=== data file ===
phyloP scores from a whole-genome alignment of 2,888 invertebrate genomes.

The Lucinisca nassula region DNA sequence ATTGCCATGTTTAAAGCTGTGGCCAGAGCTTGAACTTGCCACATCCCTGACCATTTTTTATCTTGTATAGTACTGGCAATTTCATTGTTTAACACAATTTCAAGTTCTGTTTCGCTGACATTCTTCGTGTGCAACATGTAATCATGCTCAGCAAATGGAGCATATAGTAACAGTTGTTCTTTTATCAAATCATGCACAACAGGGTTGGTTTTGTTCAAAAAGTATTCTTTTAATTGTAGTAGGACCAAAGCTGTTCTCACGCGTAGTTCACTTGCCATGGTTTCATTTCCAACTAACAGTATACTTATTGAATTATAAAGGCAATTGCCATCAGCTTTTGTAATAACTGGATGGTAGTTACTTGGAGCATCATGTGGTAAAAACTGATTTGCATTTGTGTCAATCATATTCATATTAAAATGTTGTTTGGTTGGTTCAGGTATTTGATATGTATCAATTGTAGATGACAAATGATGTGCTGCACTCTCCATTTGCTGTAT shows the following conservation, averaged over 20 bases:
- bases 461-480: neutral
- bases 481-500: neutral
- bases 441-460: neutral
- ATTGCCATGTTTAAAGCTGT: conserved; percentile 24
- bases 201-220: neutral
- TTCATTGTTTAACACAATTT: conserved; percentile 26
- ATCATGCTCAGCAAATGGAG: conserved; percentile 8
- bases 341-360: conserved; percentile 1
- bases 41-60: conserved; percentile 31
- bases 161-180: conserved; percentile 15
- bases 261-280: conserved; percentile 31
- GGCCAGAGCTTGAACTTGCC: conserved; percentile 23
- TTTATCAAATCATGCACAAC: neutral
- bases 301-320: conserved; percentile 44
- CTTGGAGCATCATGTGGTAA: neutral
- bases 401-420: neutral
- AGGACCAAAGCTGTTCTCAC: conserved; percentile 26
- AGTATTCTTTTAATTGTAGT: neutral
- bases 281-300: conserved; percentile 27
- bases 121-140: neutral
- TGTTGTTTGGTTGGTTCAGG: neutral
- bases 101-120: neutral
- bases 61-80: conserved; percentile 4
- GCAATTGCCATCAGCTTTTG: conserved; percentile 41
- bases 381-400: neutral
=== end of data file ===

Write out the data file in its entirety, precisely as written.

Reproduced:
phyloP scores from a whole-genome alignment of 2,888 invertebrate genomes.

The Lucinisca nassula region DNA sequence ATTGCCATGTTTAAAGCTGTGGCCAGAGCTTGAACTTGCCACATCCCTGACCATTTTTTATCTTGTATAGTACTGGCAATTTCATTGTTTAACACAATTTCAAGTTCTGTTTCGCTGACATTCTTCGTGTGCAACATGTAATCATGCTCAGCAAATGGAGCATATAGTAACAGTTGTTCTTTTATCAAATCATGCACAACAGGGTTGGTTTTGTTCAAAAAGTATTCTTTTAATTGTAGTAGGACCAAAGCTGTTCTCACGCGTAGTTCACTTGCCATGGTTTCATTTCCAACTAACAGTATACTTATTGAATTATAAAGGCAATTGCCATCAGCTTTTGTAATAACTGGATGGTAGTTACTTGGAGCATCATGTGGTAAAAACTGATTTGCATTTGTGTCAATCATATTCATATTAAAATGTTGTTTGGTTGGTTCAGGTATTTGATATGTATCAATTGTAGATGACAAATGATGTGCTGCACTCTCCATTTGCTGTAT shows the following conservation, averaged over 20 bases:
- bases 461-480: neutral
- bases 481-500: neutral
- bases 441-460: neutral
- ATTGCCATGTTTAAAGCTGT: conserved; percentile 24
- bases 201-220: neutral
- TTCATTGTTTAACACAATTT: conserved; percentile 26
- ATCATGCTCAGCAAATGGAG: conserved; percentile 8
- bases 341-360: conserved; percentile 1
- bases 41-60: conserved; percentile 31
- bases 161-180: conserved; percentile 15
- bases 261-280: conserved; percentile 31
- GGCCAGAGCTTGAACTTGCC: conserved; percentile 23
- TTTATCAAATCATGCACAAC: neutral
- bases 301-320: conserved; percentile 44
- CTTGGAGCATCATGTGGTAA: neutral
- bases 401-420: neutral
- AGGACCAAAGCTGTTCTCAC: conserved; percentile 26
- AGTATTCTTTTAATTGTAGT: neutral
- bases 281-300: conserved; percentile 27
- bases 121-140: neutral
- TGTTGTTTGGTTGGTTCAGG: neutral
- bases 101-120: neutral
- bases 61-80: conserved; percentile 4
- GCAATTGCCATCAGCTTTTG: conserved; percentile 41
- bases 381-400: neutral